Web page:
The best time I had in school were the last two years: class 11 and 12. I had a fantastic bunch of friends and we didn’t waste a single minute at school. Whenever we got free, even if for 10 minutes, we used to rush to the field to play football. Even if it was 45 degrees in the summer or 4 degrees in winters, we would play with all our heart. We were that crazy about football at that time. I look back on those days very fondly.

I don’t want to be boastful but I was a super scholar in school, which is what one becomes when one is a scholar for three consecutive years. I was an academic scholar from class 5 to class 12. My class 12 studies were split between preparing for entrances and board exams. I remember, I had got 95 in all four subjects, except language (laughs)

What life lessons would you give to a young medical students at school?

Well, I would say that there are no shortcuts to success especially in the field of medicine. Here, after a lot of hard work in the initial years, the rewards arrive at a later stage. One must practice what is said in the Bhagavad-Gita, “Karm kare jao, fal ki pratiksha mat karo”.  This is especially true for the medical fraternity.

In an orthopedic surgery, the end result or the success of the surgery will be seen 3-4 months down the line when the bone actually unites. So one has to do their bit with utmost honesty. Patients are quick to grasp if the doctor has good intentions or not, if s/he is doing his best in an honest and dedicated manner.

If they find that you are doing your best, they will always revere you, like people do in the traditional mode by perceiving doctors as saviours comparable to God.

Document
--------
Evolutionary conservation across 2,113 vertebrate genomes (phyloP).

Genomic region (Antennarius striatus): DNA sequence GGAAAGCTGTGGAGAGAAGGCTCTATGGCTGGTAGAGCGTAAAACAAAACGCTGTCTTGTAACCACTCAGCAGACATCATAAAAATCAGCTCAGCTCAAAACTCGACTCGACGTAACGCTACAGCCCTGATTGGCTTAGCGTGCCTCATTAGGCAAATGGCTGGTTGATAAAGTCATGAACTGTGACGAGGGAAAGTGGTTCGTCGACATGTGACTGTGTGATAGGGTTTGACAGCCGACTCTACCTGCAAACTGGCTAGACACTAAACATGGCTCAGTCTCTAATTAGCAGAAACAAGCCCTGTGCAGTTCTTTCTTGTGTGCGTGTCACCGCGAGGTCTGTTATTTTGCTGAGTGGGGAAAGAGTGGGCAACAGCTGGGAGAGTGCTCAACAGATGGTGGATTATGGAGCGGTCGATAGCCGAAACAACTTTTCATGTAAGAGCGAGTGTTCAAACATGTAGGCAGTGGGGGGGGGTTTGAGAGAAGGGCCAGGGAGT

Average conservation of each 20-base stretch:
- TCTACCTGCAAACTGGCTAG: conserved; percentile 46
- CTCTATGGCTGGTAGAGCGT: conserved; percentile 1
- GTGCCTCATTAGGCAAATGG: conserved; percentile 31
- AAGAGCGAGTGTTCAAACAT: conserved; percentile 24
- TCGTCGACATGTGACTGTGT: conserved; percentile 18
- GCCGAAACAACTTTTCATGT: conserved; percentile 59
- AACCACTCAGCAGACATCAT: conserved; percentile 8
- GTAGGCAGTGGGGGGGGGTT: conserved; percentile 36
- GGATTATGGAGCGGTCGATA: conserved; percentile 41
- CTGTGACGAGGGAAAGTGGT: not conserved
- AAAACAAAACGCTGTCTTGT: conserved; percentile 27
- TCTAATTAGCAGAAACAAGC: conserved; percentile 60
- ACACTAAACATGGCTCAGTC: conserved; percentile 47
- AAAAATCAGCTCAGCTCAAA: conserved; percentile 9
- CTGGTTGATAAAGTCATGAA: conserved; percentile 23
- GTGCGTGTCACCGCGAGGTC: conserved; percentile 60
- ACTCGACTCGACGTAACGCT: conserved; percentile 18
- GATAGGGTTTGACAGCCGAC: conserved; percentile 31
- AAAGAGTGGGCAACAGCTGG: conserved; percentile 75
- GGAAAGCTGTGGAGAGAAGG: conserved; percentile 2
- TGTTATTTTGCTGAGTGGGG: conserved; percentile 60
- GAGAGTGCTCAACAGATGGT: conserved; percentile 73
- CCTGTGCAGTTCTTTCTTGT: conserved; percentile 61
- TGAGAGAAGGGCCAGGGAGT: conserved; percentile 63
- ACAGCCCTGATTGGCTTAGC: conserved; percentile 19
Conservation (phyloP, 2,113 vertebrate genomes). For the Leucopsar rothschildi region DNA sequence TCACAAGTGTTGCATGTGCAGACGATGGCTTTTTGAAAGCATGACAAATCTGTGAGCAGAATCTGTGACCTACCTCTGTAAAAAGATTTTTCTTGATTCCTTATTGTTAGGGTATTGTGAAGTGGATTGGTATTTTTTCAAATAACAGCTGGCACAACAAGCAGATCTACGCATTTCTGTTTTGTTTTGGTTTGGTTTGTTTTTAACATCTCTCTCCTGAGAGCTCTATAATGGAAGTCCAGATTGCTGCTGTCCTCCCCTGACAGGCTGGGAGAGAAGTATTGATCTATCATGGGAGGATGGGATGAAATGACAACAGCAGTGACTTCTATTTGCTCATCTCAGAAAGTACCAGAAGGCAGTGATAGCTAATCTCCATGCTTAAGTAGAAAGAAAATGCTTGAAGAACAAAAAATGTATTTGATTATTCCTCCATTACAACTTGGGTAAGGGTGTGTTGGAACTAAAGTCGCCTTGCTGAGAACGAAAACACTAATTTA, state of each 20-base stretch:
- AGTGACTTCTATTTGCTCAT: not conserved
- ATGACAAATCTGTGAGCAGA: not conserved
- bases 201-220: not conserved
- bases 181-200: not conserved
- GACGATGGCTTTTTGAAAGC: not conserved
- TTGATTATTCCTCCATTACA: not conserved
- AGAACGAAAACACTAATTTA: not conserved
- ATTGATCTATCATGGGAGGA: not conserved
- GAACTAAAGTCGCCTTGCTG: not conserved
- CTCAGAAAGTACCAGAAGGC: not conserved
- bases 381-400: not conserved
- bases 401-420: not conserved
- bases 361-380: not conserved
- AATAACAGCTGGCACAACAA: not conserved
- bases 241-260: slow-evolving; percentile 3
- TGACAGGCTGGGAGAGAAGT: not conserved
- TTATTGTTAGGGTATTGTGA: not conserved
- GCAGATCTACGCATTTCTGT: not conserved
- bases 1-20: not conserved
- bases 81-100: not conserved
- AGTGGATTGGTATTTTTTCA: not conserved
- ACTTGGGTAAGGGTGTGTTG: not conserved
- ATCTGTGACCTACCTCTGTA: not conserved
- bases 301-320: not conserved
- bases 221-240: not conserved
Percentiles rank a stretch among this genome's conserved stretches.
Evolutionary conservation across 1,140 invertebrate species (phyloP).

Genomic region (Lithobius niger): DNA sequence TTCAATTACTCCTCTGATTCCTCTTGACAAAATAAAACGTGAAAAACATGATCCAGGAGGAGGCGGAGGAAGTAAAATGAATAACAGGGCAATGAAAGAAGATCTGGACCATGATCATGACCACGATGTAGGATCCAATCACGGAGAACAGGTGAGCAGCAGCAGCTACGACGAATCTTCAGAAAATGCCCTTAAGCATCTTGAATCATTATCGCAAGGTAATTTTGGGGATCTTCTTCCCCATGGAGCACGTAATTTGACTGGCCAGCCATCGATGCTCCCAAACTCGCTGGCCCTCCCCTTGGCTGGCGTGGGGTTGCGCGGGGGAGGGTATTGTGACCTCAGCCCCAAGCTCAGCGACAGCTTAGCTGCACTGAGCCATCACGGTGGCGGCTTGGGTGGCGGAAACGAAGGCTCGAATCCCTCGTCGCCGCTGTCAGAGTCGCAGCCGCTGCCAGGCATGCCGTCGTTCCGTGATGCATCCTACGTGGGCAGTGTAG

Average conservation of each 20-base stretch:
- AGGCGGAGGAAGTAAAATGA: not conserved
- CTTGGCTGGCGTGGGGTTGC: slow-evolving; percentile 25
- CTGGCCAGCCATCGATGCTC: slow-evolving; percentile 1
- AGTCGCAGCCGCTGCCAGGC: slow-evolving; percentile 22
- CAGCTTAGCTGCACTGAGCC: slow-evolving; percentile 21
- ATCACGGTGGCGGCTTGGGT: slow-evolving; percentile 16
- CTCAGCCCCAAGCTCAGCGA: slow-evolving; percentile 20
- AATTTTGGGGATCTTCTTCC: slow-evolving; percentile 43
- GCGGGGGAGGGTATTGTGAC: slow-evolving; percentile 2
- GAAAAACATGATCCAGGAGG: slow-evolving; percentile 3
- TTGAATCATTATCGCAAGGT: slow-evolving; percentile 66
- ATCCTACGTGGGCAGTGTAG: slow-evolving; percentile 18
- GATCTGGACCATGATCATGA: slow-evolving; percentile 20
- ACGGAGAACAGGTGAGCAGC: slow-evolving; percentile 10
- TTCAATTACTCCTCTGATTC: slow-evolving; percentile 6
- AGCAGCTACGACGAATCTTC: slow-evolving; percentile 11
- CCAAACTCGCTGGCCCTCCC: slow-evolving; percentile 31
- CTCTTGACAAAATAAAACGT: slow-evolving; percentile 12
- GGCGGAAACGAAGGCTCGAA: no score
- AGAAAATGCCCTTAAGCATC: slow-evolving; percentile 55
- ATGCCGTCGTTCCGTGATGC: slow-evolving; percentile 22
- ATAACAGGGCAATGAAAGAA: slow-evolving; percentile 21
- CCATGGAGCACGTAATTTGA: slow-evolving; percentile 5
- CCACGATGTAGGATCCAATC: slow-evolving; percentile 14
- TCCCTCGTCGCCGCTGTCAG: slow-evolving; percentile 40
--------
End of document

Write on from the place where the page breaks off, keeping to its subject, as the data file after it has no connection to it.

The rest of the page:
So hard work, honesty and integrity are must. There is no space in the medical fraternity to be money minded. We can’t think of this as business. There are no customers, only patients and every patient has to be treated like a family member.  

As a doctor, please update us about the effect of Covid-19 pandemic in healthcare and medicine?

The larger public has suffered much more than the medical fraternity. So, we are all suffering together. Of course, when an epidemic hits, the initial wave affects the medical community the most, since the doctors, nurses, para-medical staff are the front line workers who take the biggest hit.

As doctors, we don’t have the work from home option. One has to take all the precautions but keep on working nevertheless. It is a part and parcel of the job. One has to be brave and go ahead with it. That is what the nation and the people need. If doctors stop working at this moment, it will all be utter chaos.

As doctors, we have found a few innovative ideas to counter the Covid-19 pandemic effect. There were a few emergency surgeries that were critically urgent for the patient. In some of the cases, we could not wait for the patient’s Covid test results. So we converted the hospital room into an operating room for the surgery. It included enormous risk on the operating team as well as on the other staff members but it was crucial.

Precautions still need to be taken. Social distancing is the main exercise and of course, wearing a mask regularly.

In previous times, we went to school with even a little cold and cough as we didn’t wish to skip the day or a class but in today’s new world, it is in everybody’s interest that anyone who has even the slightest symptom should stay at home.

A talented correspondent writing special articles, interviews and also doing video coverages. Alongside being a poet, short story writer and football player in the time he finds away from work. You can read Arijit's literary pieces and watch his performances easily on the internet. He can be reached at [email protected] and [email protected]